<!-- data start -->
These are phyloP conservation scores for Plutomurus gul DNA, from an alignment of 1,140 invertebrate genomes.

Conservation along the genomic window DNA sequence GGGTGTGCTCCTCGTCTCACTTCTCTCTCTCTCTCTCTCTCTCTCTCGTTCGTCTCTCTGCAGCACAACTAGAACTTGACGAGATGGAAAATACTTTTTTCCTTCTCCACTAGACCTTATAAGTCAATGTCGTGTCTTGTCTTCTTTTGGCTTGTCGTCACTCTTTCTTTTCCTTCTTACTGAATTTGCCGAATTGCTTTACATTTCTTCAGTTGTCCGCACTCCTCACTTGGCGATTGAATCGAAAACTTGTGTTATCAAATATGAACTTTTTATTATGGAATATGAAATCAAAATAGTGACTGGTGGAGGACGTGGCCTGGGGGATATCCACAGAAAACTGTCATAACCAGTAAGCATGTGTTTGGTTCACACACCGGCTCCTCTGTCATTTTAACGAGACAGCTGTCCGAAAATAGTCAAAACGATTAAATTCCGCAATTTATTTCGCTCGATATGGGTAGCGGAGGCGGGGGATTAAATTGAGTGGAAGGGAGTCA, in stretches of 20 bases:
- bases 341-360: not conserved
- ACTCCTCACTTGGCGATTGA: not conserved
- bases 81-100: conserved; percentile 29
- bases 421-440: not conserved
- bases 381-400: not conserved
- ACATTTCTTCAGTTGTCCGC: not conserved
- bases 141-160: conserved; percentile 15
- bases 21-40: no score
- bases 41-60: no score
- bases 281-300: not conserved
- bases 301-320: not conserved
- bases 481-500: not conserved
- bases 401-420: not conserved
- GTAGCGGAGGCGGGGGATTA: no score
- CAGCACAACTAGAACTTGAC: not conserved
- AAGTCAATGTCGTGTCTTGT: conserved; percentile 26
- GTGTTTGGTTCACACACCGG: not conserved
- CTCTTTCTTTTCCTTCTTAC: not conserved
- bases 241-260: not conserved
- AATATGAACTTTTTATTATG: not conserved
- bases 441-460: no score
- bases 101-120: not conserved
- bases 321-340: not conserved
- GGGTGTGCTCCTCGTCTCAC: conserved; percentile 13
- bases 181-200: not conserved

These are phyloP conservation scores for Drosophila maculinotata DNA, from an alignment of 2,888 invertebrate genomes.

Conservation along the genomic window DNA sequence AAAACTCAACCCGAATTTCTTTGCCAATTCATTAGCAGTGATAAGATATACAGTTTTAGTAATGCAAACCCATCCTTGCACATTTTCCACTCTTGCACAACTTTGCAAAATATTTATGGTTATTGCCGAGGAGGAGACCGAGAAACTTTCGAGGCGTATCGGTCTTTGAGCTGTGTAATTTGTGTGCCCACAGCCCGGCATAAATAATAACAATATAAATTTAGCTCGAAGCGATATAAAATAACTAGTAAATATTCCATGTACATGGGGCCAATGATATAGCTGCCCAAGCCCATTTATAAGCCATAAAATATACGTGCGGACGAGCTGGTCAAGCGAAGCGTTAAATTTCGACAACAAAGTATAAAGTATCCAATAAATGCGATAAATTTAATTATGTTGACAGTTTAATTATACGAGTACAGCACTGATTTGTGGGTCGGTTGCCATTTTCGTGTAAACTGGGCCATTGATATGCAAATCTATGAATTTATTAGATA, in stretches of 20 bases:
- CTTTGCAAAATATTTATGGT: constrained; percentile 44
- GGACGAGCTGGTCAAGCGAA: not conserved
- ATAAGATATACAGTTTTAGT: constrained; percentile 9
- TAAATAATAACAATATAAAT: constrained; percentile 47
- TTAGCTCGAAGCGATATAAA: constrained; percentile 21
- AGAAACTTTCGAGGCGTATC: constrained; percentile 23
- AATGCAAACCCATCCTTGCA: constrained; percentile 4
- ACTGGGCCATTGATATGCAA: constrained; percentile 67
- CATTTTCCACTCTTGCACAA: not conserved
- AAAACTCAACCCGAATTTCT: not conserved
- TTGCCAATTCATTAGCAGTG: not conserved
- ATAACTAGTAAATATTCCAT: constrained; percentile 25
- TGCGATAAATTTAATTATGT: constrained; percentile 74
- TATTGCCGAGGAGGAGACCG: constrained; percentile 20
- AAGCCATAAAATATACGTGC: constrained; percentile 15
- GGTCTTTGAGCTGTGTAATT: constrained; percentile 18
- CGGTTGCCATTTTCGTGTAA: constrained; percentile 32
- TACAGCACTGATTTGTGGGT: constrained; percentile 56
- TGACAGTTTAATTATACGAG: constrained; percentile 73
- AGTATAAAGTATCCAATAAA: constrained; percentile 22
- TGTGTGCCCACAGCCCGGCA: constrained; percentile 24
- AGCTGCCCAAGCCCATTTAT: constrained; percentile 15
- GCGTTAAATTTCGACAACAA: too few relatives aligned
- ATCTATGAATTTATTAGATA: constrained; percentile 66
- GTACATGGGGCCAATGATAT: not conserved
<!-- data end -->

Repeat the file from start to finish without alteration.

These are phyloP conservation scores for Plutomurus gul DNA, from an alignment of 1,140 invertebrate genomes.

Conservation along the genomic window DNA sequence GGGTGTGCTCCTCGTCTCACTTCTCTCTCTCTCTCTCTCTCTCTCTCGTTCGTCTCTCTGCAGCACAACTAGAACTTGACGAGATGGAAAATACTTTTTTCCTTCTCCACTAGACCTTATAAGTCAATGTCGTGTCTTGTCTTCTTTTGGCTTGTCGTCACTCTTTCTTTTCCTTCTTACTGAATTTGCCGAATTGCTTTACATTTCTTCAGTTGTCCGCACTCCTCACTTGGCGATTGAATCGAAAACTTGTGTTATCAAATATGAACTTTTTATTATGGAATATGAAATCAAAATAGTGACTGGTGGAGGACGTGGCCTGGGGGATATCCACAGAAAACTGTCATAACCAGTAAGCATGTGTTTGGTTCACACACCGGCTCCTCTGTCATTTTAACGAGACAGCTGTCCGAAAATAGTCAAAACGATTAAATTCCGCAATTTATTTCGCTCGATATGGGTAGCGGAGGCGGGGGATTAAATTGAGTGGAAGGGAGTCA, in stretches of 20 bases:
- bases 341-360: not conserved
- ACTCCTCACTTGGCGATTGA: not conserved
- bases 81-100: conserved; percentile 29
- bases 421-440: not conserved
- bases 381-400: not conserved
- ACATTTCTTCAGTTGTCCGC: not conserved
- bases 141-160: conserved; percentile 15
- bases 21-40: no score
- bases 41-60: no score
- bases 281-300: not conserved
- bases 301-320: not conserved
- bases 481-500: not conserved
- bases 401-420: not conserved
- GTAGCGGAGGCGGGGGATTA: no score
- CAGCACAACTAGAACTTGAC: not conserved
- AAGTCAATGTCGTGTCTTGT: conserved; percentile 26
- GTGTTTGGTTCACACACCGG: not conserved
- CTCTTTCTTTTCCTTCTTAC: not conserved
- bases 241-260: not conserved
- AATATGAACTTTTTATTATG: not conserved
- bases 441-460: no score
- bases 101-120: not conserved
- bases 321-340: not conserved
- GGGTGTGCTCCTCGTCTCAC: conserved; percentile 13
- bases 181-200: not conserved

These are phyloP conservation scores for Drosophila maculinotata DNA, from an alignment of 2,888 invertebrate genomes.

Conservation along the genomic window DNA sequence AAAACTCAACCCGAATTTCTTTGCCAATTCATTAGCAGTGATAAGATATACAGTTTTAGTAATGCAAACCCATCCTTGCACATTTTCCACTCTTGCACAACTTTGCAAAATATTTATGGTTATTGCCGAGGAGGAGACCGAGAAACTTTCGAGGCGTATCGGTCTTTGAGCTGTGTAATTTGTGTGCCCACAGCCCGGCATAAATAATAACAATATAAATTTAGCTCGAAGCGATATAAAATAACTAGTAAATATTCCATGTACATGGGGCCAATGATATAGCTGCCCAAGCCCATTTATAAGCCATAAAATATACGTGCGGACGAGCTGGTCAAGCGAAGCGTTAAATTTCGACAACAAAGTATAAAGTATCCAATAAATGCGATAAATTTAATTATGTTGACAGTTTAATTATACGAGTACAGCACTGATTTGTGGGTCGGTTGCCATTTTCGTGTAAACTGGGCCATTGATATGCAAATCTATGAATTTATTAGATA, in stretches of 20 bases:
- CTTTGCAAAATATTTATGGT: constrained; percentile 44
- GGACGAGCTGGTCAAGCGAA: not conserved
- ATAAGATATACAGTTTTAGT: constrained; percentile 9
- TAAATAATAACAATATAAAT: constrained; percentile 47
- TTAGCTCGAAGCGATATAAA: constrained; percentile 21
- AGAAACTTTCGAGGCGTATC: constrained; percentile 23
- AATGCAAACCCATCCTTGCA: constrained; percentile 4
- ACTGGGCCATTGATATGCAA: constrained; percentile 67
- CATTTTCCACTCTTGCACAA: not conserved
- AAAACTCAACCCGAATTTCT: not conserved
- TTGCCAATTCATTAGCAGTG: not conserved
- ATAACTAGTAAATATTCCAT: constrained; percentile 25
- TGCGATAAATTTAATTATGT: constrained; percentile 74
- TATTGCCGAGGAGGAGACCG: constrained; percentile 20
- AAGCCATAAAATATACGTGC: constrained; percentile 15
- GGTCTTTGAGCTGTGTAATT: constrained; percentile 18
- CGGTTGCCATTTTCGTGTAA: constrained; percentile 32
- TACAGCACTGATTTGTGGGT: constrained; percentile 56
- TGACAGTTTAATTATACGAG: constrained; percentile 73
- AGTATAAAGTATCCAATAAA: constrained; percentile 22
- TGTGTGCCCACAGCCCGGCA: constrained; percentile 24
- AGCTGCCCAAGCCCATTTAT: constrained; percentile 15
- GCGTTAAATTTCGACAACAA: too few relatives aligned
- ATCTATGAATTTATTAGATA: constrained; percentile 66
- GTACATGGGGCCAATGATAT: not conserved